In the past, when the slowness of transports make also the short travels to last several days, nobody, except the astronomers, could understand that the solar time at the same moment is different from place to place. Indeed, if in a certain place the Sun is at noon position, in a more western place at the same instant of time the Sun has not yet reached the noon position, while the contrary happens for a more eastern place.
If two places are exactly aligned along the north-south direction, they have the same solar time, because they see the Sun forming the same hour angle with the noon position. This alignment, defined geographically as meridian, is given by the half-circle passing for these places and terminating at the terrestrial poles.
The figure shows an example of those situations. The Earth (E), seen from the north pole (N) direction, is lighted by the Sun (S) with light rays that can be considered parallel for the long Sun-Earth distance. The arrow around the north pole (N) show the versus of the Earth rotation. In the place M it is noon: the Sun is aligned with the direction of the local meridian (MN). In the place A, more eastward, it is 3 PM: the Sun forms an hour angle of +3 hours with the direction of the local meridian (AN). In the place B, more westward, it is 9 AM: the Sun forms an hour angle of -3 hours with the direction of the local meridian (BN). In the place L, it is noon as in the place M: both places are on the same local meridian (LM).
Around the half of 1800, with the coming of faster transport systems and to have an accurate time reference for sea navigation, it was introduced the Greenwich Mean Time (GMT), later called Universal Time (UT). The UT time is measured with astronomical techniques at the Greenwich astronomical observatory in England. The UT time corresponds with good approximation to the mean solar time of the same observatory.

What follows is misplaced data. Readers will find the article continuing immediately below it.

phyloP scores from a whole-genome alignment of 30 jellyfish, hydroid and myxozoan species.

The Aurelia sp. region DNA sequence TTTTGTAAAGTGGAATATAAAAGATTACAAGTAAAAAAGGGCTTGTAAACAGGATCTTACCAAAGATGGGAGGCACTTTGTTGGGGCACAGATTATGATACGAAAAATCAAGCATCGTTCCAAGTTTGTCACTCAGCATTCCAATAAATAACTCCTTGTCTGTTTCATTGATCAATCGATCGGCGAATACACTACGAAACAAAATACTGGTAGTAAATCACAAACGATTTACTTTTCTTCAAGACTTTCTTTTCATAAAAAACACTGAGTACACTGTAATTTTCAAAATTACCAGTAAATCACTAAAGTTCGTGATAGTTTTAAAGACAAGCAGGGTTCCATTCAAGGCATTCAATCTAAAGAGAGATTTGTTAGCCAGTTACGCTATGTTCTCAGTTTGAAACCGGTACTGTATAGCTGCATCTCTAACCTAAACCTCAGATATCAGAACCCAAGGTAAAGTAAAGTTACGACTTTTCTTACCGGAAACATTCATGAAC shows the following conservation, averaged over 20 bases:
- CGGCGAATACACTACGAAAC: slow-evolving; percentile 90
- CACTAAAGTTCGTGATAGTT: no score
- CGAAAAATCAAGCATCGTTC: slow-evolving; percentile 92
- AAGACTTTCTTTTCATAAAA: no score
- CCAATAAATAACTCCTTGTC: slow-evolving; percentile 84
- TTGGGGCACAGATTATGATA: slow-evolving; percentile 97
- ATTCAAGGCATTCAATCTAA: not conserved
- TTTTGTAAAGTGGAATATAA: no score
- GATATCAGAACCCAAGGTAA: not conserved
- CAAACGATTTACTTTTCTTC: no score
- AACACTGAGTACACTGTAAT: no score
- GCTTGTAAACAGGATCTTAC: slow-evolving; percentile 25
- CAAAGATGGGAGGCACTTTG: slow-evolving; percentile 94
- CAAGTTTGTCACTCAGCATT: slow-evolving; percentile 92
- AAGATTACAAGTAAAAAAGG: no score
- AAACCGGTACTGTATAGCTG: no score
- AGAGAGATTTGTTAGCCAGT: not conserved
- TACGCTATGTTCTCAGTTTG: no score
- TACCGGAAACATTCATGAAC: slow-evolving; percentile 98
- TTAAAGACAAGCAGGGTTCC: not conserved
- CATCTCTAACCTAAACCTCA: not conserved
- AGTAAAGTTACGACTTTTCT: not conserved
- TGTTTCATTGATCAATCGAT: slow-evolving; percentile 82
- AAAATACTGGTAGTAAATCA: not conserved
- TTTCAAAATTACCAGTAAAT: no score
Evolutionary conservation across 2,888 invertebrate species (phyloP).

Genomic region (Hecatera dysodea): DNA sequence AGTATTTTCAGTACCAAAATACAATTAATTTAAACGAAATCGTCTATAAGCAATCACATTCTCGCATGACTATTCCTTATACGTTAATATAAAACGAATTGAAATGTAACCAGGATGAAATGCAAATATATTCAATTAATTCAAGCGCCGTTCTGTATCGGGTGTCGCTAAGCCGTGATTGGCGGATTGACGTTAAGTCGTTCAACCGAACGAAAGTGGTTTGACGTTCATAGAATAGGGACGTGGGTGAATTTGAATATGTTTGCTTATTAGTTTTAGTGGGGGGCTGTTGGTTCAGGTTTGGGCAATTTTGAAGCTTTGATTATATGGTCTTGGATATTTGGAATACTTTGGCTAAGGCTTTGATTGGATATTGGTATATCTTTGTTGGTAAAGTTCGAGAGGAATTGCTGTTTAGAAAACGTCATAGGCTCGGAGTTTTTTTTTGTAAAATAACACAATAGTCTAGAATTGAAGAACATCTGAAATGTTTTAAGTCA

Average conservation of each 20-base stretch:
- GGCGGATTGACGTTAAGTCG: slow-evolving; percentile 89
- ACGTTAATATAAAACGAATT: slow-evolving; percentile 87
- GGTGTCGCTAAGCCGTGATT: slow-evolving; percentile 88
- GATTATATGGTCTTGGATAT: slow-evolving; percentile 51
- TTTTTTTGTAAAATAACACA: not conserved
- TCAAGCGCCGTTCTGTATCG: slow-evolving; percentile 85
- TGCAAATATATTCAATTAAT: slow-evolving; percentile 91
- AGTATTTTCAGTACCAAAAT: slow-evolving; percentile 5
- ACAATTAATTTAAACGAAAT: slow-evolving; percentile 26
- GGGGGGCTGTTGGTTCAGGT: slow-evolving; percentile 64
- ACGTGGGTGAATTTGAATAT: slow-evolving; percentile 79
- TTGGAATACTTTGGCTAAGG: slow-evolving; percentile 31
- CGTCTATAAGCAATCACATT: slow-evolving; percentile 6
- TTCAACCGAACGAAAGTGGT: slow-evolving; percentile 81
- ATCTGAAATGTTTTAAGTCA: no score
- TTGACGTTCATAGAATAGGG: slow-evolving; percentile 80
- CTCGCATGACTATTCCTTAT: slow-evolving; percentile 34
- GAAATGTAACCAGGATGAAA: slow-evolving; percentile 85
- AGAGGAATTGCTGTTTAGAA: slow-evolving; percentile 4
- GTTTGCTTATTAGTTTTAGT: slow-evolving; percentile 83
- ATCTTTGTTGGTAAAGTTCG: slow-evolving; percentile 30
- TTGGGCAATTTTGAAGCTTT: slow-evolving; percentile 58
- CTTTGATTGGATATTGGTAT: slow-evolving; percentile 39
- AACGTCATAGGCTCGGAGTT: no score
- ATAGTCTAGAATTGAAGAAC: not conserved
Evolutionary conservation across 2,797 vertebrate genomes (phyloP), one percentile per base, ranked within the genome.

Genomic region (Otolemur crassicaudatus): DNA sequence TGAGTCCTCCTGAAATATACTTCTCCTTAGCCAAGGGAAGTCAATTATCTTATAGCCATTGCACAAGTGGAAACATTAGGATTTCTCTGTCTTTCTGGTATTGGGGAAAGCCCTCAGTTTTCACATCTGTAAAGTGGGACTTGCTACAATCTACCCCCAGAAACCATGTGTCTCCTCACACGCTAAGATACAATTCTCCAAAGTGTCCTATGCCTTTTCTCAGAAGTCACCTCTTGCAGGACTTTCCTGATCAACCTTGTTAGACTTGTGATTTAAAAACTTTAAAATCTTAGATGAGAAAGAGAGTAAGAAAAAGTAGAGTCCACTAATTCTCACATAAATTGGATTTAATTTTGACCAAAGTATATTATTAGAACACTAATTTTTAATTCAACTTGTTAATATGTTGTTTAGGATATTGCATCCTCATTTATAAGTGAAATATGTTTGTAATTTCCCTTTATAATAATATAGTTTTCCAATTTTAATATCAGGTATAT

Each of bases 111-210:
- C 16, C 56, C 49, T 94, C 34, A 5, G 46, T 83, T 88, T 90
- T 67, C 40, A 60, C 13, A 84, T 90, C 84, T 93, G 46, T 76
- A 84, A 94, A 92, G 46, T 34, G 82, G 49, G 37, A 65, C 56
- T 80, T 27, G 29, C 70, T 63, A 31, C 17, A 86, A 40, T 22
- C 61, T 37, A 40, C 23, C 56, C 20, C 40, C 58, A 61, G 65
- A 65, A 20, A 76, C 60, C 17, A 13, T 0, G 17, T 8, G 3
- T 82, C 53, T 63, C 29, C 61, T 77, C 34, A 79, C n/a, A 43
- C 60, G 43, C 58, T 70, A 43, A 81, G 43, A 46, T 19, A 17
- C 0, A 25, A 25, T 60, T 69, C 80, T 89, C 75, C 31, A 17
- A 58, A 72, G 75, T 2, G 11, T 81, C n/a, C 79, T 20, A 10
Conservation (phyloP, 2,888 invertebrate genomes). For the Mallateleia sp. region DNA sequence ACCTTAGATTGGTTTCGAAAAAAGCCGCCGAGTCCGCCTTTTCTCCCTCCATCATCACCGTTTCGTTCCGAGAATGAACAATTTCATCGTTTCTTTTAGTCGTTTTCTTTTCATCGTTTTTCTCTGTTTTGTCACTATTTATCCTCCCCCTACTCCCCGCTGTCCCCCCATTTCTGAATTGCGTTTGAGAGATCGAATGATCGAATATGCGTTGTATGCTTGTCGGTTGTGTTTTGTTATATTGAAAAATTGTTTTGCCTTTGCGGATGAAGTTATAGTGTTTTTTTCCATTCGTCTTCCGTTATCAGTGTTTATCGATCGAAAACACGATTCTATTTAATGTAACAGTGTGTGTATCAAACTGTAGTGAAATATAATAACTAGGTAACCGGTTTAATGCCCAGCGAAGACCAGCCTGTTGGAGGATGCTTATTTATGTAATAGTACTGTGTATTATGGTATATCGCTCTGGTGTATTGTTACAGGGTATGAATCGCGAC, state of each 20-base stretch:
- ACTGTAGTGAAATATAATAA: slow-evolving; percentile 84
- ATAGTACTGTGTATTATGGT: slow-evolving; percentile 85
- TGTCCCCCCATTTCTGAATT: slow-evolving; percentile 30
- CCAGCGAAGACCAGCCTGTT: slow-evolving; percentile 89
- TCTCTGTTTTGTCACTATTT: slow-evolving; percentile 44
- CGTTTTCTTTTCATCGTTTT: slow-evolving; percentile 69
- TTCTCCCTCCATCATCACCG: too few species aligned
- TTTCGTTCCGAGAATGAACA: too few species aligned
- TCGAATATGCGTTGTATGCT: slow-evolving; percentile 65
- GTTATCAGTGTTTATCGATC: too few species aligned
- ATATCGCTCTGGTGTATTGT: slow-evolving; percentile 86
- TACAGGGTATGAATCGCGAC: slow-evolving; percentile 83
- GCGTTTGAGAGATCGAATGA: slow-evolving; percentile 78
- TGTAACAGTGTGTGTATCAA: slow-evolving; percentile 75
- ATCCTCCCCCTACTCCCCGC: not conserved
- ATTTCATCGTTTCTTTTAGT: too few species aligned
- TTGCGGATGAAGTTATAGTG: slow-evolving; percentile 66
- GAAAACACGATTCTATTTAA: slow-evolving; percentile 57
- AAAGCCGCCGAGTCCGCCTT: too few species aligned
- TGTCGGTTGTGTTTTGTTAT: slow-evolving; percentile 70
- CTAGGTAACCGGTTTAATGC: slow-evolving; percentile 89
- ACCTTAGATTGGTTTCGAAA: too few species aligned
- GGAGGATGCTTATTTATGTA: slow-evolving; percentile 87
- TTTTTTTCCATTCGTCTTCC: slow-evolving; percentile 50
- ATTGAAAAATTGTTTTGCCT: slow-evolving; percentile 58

In the meanwhile, in several places in the world, hundreds of different times were adopted, each one corresponding to its own meridian. To simplify this situation, the Earth surface was divided into 24 adjacent, equal and equatorially perpendicular wedges, called time zones, each one delimited by two meridian forming a hour angle of 1 hour at the poles. The mean solar time of the central meridian of each time zone was assigned by convention to all places belonging to the time zone. The Greenwich time zone, centered on the homonymous meridian, was taken as reference time zone. In this way, the time zone right eastward Greenwich is 1 hour in advance in comparison with universal time (UT +01:00), while the time zone right westward Greenwich is 1 hour late (UT -01:00) and so on for all the others. The time zones division was officially adopted on 1884 November 1 at the International Meridian Conference held at Washington D.C. The figure shows the time zones division of the world.
It can be immediately noted that for political and administrative reasons, often the time zones are delimited by state borders instead of meridians. The states with dark color adopt a time different from their time zone. For each time zone it is shown the time when at the Greenwich time zone it is 12:00. In the diametrically opposed time zone, with time 00:00, it is shown the change of date line (dashed line), by convention at the left of this line it is the following day, while at the right it is the preceding day.
of time zones
The time zone and the possible day-light saving time is shown for each country. Maintained by the U.S. Naval Observatory.
Simultaneous display of the local time of more than 100 cities in the world. Updates automatically at each minute.
A trip down the Prime (Greenwich) Meridian
From North Pole to South Pole along the Prime Meridian.